1. Know the Personality of a Typeface

Depending on their design, typefaces give off different meanings. Once you figure out the brand personality, it’s time to understand the typeface personality. 

Now typefaces might be so many. Yet there are only five major typeface groups from which other specific typefaces belong: serif, sans-serif, slab, script, and decorative. 

  • Serif

Serif is the most well-known group of typefaces. Timeless and classic brands like Time Magazine, The New York Times, and Rolex use this typeface in their logo or website copy. 

“Serif” is the name of the line at the end of every letter stroke: 

This typeface group is the oldest of its kind dating back to Roman antiquity. These days, most company brands use serif styles in the body of text — a copy on a website, a brochure, or an email marketing campaign. 

But for a logo, here are some of the brands that incorporate a serif design:

Companies with longstanding influence, authority, and market share use a serif typeface. 

Serif fonts are classy, literary, high-end, educated, and professional. If those words seem suitable for your brand, go for serifs. In that case, serif works either as a logo or a body copy:

  • Sans-Serif

Sans-serif fonts are more modern as they appeared later in the 19th century. Sans serif designs have a clean, minimalist style. 

“Sans” is a French word that means “without.” Therefore, sans serif is the absence of a decorative line at the end of a character’s stroke — without serif

Sans serifs are generally reliable across all platforms.  You can use it anywhere, in a logo or body copy, print or digital. Different weights can slightly alter the meaning. For example, a Bold serif is attentive and hardworking, and a thin serif means glamorous and noble. 

Big tech companies like Google and Yahoo ditched their previous serif logotypes and replaced them with a clean sans serif style. So for a startup with no established authority, it’s best to stick to a sans serif logotype. 

Here are the most used serifs: Helvetica, Arial, Open Sans, Roboto, and Source Sans Pro

Most websites use a sans-serif typeface in the content. 

  • Slab 

Slab typefaces are different kinds of serif that appeared in the 1800s. They are often extensive and bulkier, with thick serifs or decorative lines at the end of the character’s stroke. Typewriter font is one example.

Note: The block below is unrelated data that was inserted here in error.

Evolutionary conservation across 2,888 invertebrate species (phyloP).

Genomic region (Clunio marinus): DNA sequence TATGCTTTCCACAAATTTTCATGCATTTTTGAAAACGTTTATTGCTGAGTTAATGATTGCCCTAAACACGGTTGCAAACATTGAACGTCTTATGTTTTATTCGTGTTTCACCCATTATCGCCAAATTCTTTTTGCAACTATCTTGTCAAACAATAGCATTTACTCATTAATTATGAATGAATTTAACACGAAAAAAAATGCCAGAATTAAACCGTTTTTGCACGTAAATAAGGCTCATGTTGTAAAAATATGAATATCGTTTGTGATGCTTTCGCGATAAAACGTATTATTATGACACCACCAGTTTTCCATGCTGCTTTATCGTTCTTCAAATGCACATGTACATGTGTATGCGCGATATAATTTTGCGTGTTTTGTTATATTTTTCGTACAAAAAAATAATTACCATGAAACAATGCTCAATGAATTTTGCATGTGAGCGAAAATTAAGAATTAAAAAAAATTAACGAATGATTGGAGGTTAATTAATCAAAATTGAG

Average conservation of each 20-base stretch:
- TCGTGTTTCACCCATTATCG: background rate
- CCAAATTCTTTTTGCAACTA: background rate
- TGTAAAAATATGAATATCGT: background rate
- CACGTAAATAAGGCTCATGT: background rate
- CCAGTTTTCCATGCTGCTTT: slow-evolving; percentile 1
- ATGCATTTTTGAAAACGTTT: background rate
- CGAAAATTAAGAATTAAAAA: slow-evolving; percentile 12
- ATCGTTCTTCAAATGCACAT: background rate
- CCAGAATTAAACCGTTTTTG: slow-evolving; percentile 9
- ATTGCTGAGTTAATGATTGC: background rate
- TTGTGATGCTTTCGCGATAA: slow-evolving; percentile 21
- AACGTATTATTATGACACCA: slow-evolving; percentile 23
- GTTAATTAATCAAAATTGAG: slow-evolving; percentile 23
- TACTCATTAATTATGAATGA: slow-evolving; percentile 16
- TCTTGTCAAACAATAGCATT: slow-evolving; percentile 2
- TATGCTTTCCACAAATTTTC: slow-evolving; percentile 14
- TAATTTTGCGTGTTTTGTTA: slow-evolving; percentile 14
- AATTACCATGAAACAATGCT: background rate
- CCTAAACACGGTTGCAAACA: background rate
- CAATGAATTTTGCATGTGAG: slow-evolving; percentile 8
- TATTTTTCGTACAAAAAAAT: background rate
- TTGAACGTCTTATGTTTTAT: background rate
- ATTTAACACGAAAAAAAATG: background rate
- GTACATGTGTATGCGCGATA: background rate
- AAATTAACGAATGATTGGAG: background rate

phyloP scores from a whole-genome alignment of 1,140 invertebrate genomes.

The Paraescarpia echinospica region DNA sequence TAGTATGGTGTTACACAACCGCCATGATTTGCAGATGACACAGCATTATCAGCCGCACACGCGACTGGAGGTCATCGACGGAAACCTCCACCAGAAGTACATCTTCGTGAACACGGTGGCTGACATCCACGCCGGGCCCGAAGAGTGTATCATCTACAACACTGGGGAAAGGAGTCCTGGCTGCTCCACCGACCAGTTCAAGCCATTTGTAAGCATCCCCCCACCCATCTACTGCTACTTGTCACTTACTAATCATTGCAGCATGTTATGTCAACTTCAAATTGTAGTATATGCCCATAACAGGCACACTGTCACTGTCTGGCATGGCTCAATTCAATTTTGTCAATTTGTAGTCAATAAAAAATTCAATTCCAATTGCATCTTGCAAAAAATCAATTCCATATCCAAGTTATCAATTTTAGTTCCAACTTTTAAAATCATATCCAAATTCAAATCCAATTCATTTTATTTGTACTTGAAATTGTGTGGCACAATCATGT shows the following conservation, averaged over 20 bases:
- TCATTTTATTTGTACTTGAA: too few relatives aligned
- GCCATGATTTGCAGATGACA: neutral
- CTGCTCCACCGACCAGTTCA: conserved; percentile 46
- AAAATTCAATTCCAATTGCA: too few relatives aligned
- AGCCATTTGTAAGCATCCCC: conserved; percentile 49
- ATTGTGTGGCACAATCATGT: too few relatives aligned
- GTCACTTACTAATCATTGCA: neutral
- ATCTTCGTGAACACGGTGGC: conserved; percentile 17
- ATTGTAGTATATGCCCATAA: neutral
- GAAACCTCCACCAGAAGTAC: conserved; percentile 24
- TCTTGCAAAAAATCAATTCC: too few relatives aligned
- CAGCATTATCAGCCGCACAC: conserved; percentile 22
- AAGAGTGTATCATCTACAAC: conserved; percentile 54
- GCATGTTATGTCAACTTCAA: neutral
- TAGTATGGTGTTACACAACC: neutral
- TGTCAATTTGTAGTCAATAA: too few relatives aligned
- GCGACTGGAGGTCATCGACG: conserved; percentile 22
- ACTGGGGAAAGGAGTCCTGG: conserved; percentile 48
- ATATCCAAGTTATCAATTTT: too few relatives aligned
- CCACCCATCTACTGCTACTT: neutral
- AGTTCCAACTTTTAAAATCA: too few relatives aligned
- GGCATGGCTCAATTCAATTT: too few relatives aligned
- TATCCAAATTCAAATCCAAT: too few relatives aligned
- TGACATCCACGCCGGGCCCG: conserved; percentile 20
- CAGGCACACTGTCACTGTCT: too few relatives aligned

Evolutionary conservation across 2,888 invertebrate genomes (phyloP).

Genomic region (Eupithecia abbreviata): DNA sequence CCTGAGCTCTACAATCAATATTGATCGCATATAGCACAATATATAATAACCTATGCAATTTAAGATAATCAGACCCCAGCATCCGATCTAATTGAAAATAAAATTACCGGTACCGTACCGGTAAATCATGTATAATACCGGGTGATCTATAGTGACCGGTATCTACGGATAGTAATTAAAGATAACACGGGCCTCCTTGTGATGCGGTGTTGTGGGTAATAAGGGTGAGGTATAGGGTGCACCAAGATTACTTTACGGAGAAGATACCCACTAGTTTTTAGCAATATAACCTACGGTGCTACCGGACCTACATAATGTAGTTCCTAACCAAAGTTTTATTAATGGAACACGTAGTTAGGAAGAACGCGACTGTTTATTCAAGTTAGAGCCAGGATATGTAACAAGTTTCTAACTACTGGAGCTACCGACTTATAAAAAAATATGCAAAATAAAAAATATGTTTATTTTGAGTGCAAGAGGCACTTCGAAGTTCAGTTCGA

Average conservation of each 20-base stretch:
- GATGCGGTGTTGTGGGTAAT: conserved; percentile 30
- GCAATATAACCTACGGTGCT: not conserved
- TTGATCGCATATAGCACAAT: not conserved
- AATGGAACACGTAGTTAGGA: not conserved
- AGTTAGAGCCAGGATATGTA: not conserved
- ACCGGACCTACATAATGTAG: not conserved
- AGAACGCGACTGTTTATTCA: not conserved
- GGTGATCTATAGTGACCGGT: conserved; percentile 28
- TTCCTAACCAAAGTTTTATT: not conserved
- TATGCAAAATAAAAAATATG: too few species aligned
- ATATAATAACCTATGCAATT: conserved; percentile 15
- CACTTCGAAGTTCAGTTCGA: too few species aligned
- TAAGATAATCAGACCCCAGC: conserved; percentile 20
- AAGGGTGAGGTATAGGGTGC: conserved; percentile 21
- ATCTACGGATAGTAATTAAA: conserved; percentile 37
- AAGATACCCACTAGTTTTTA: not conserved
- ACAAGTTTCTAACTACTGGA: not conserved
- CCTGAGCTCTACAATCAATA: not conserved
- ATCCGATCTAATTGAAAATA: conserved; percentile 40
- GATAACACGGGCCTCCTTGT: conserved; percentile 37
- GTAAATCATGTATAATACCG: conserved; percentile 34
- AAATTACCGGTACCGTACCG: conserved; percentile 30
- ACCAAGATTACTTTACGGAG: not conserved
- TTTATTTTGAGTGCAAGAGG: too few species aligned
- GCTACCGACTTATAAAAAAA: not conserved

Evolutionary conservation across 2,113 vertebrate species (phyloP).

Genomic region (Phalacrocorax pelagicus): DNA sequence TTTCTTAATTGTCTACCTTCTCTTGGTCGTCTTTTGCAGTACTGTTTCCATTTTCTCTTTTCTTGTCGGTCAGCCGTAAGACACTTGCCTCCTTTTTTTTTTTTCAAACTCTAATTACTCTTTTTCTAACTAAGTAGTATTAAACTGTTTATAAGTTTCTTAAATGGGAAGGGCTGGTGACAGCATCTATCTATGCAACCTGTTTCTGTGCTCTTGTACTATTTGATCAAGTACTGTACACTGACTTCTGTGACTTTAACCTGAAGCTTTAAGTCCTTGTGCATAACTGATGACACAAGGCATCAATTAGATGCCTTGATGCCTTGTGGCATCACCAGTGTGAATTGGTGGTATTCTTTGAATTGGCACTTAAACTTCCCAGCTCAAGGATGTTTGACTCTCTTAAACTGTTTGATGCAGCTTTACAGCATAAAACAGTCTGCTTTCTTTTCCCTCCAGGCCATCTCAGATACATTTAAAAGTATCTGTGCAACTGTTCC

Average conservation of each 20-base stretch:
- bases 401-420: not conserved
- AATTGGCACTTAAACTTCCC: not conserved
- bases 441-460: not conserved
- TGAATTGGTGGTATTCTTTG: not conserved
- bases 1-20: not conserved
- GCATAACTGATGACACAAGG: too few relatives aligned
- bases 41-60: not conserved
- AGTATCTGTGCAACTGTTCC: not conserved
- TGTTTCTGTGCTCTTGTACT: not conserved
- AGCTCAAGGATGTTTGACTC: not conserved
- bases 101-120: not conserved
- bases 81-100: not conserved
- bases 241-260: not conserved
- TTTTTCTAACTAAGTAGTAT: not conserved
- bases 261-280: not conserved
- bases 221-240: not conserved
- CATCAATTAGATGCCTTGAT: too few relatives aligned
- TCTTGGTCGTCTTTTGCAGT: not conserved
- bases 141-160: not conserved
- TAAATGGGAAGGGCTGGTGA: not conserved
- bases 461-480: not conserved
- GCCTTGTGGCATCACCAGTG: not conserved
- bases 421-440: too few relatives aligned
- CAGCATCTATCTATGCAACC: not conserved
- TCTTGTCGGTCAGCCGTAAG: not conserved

The slab serif is famous among posters and flyer designs as it tends to be bold and eye-catching. 

Some long-standing brands use a slab serif logotype. 

  • Script 

A script is a particular group of typefaces derived from a cursive handwriting style. They can be casual and playful, unique and artistic. Hence, you must use this style with intention and restraint. They’re best as logos, not as a body copy, as they can be illegible sometimes. 

Script styles can be formal or cursive. Formal scripts are more graceful, elegant, and fluid, while cursive scripts are a bit loose with thick strokes as if written with a pen or a brush. 

Here are some of the brands’ script-laden logos: 

  • Decorative

Decorative typefaces can be of any style. They’re the most varied kind of typeface group. They’re for brands that prioritize creativity, uniqueness, and playfulness. A decorative typeface may not be for everybody. Decoratives are very specific and unique to a brand. Customize your decorative typeface for the best outcome. Also, decorative fonts apply only to logos, not headers and body copies. Find inspiration from these brands for a stylized logo typeface: 

3. Know Your Budget Limits

Before choosing from the hundreds of font selections, we should first look into what our budget allows. The first action we take is scouring the web for free typefaces. Thank heavens the web has blessed us with several open-source fonts. They’re the best options for startups with a limited budget and design resources. The catch is that everybody uses them. 

Where to Look: 

  • Font Squirrel
  • Font Library
  • Font face Ninja
  • Google Fonts
  • Open Source
  • Type Navigator